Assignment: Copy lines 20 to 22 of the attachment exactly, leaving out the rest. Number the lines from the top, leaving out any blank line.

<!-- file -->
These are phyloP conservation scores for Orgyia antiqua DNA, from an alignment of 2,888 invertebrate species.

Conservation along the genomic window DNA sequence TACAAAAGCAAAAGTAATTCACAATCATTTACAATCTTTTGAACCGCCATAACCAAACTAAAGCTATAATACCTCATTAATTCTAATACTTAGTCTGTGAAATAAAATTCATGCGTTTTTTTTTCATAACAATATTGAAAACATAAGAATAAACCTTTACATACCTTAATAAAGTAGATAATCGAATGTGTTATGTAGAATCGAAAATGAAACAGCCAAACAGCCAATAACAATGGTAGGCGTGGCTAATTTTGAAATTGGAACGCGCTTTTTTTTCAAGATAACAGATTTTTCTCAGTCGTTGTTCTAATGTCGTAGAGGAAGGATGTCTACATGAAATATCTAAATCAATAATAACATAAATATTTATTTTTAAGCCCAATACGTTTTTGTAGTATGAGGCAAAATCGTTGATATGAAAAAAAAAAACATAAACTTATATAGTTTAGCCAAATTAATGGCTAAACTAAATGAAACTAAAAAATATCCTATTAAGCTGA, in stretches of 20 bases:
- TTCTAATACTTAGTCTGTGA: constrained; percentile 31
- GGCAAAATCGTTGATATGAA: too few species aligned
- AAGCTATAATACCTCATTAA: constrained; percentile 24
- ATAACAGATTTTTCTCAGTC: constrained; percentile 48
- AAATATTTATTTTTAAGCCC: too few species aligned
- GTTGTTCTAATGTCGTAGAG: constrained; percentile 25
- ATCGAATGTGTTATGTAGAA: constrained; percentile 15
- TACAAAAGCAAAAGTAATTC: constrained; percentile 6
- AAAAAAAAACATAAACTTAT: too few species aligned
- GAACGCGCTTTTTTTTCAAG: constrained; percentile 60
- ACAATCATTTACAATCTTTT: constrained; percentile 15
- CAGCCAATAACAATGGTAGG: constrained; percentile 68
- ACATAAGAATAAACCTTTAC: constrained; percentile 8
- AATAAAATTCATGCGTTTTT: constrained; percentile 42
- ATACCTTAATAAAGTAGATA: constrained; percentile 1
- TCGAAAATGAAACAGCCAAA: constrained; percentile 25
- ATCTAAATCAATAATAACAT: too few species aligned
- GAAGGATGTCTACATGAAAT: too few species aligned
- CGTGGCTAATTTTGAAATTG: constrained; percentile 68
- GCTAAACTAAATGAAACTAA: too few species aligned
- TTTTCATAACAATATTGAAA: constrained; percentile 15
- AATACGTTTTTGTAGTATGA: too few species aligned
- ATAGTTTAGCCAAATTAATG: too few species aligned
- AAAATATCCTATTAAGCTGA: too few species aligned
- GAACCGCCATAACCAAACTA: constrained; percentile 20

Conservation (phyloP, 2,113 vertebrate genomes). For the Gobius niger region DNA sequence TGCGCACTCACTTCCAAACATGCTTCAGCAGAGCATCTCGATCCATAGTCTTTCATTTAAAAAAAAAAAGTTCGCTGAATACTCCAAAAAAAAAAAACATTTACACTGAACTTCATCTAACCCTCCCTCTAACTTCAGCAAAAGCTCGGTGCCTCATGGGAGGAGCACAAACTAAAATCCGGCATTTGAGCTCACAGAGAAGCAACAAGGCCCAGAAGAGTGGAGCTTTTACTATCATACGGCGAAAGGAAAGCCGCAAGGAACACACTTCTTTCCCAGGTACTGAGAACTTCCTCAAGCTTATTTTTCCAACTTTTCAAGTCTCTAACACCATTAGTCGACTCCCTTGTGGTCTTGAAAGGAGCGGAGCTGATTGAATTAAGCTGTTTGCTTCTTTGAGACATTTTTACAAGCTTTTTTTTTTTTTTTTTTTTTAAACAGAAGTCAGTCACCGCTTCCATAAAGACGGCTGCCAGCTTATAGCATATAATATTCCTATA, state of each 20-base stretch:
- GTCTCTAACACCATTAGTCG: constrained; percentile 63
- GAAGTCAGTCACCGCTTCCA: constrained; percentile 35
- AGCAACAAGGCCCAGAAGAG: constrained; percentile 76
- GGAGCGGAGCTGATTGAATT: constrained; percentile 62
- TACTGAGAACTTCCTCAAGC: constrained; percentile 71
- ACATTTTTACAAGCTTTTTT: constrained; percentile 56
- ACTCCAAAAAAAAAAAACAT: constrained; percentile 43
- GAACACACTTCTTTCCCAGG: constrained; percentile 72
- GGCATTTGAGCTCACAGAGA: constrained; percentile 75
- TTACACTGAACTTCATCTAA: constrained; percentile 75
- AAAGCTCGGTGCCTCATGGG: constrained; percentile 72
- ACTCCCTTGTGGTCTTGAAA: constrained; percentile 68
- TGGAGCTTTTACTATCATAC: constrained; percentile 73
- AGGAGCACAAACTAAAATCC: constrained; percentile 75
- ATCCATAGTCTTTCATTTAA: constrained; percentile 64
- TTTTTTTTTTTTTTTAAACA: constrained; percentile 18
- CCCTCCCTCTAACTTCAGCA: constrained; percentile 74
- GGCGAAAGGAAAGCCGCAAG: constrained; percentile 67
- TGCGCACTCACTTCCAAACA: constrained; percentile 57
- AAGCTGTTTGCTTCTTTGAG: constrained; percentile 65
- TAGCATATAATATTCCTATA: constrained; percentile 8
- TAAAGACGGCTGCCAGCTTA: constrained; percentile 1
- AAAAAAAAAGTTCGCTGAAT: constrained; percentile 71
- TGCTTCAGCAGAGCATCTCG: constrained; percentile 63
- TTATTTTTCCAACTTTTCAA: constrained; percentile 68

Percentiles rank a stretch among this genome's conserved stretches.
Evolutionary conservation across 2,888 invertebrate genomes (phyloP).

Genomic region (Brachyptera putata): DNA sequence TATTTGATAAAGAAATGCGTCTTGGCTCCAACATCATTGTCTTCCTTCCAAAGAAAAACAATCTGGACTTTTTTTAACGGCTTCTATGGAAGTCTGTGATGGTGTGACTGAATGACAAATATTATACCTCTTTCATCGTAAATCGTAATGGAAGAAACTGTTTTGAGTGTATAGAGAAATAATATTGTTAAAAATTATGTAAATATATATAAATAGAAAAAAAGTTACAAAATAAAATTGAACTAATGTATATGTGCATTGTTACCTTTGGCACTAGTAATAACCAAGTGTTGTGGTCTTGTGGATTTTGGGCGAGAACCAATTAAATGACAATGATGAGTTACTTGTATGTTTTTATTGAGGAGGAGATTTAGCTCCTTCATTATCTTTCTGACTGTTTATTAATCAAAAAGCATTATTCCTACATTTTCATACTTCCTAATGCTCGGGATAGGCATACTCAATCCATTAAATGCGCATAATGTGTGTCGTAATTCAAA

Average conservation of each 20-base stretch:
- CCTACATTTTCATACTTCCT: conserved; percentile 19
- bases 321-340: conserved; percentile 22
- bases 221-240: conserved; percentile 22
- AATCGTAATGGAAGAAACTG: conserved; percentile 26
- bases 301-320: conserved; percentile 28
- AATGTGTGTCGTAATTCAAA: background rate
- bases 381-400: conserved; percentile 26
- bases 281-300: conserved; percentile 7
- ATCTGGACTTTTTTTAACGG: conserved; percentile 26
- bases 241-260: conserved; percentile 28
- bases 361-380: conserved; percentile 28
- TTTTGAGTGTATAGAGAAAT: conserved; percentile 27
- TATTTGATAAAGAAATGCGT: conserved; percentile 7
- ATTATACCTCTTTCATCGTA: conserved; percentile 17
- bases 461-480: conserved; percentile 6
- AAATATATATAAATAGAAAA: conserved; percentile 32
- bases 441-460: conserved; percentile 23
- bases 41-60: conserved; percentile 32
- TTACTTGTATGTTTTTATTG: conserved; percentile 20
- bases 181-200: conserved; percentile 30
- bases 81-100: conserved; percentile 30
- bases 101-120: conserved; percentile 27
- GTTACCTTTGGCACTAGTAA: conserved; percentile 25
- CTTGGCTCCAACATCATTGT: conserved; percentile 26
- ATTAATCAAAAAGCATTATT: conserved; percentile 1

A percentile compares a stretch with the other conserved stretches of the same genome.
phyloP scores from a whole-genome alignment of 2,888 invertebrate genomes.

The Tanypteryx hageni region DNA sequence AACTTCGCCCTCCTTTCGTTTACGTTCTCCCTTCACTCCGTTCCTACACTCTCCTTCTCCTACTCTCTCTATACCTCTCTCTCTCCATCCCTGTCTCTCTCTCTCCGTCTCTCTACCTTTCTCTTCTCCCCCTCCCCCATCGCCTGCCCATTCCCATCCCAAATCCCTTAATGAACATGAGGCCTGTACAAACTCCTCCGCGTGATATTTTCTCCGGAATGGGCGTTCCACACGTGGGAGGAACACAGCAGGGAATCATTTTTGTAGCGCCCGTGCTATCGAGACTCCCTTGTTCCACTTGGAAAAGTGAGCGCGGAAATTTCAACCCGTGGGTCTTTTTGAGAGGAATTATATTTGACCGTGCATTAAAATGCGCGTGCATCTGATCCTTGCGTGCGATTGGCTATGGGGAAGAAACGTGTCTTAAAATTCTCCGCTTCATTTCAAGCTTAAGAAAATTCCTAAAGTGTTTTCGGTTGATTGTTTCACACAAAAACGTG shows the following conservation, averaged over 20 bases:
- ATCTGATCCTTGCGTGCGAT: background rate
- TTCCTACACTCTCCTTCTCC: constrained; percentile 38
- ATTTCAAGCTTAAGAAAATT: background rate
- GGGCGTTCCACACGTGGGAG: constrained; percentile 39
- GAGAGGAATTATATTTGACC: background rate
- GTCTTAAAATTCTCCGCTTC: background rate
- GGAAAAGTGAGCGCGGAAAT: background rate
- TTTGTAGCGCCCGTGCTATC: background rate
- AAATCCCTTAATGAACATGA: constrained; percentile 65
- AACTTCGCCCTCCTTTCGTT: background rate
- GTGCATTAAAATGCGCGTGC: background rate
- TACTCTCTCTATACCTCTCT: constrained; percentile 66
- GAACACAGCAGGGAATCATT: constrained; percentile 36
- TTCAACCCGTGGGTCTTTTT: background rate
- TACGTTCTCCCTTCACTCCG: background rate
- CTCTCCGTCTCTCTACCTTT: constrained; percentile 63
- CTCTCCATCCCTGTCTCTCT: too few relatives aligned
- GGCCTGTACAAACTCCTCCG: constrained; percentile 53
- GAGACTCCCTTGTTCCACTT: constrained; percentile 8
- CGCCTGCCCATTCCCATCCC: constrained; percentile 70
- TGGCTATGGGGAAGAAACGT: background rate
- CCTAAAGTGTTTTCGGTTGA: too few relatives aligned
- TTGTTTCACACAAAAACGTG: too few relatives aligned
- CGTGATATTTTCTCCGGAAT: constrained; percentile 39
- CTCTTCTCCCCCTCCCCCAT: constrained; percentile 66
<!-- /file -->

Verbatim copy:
- GAAGGATGTCTACATGAAAT: too few species aligned
- CGTGGCTAATTTTGAAATTG: constrained; percentile 68
- GCTAAACTAAATGAAACTAA: too few species aligned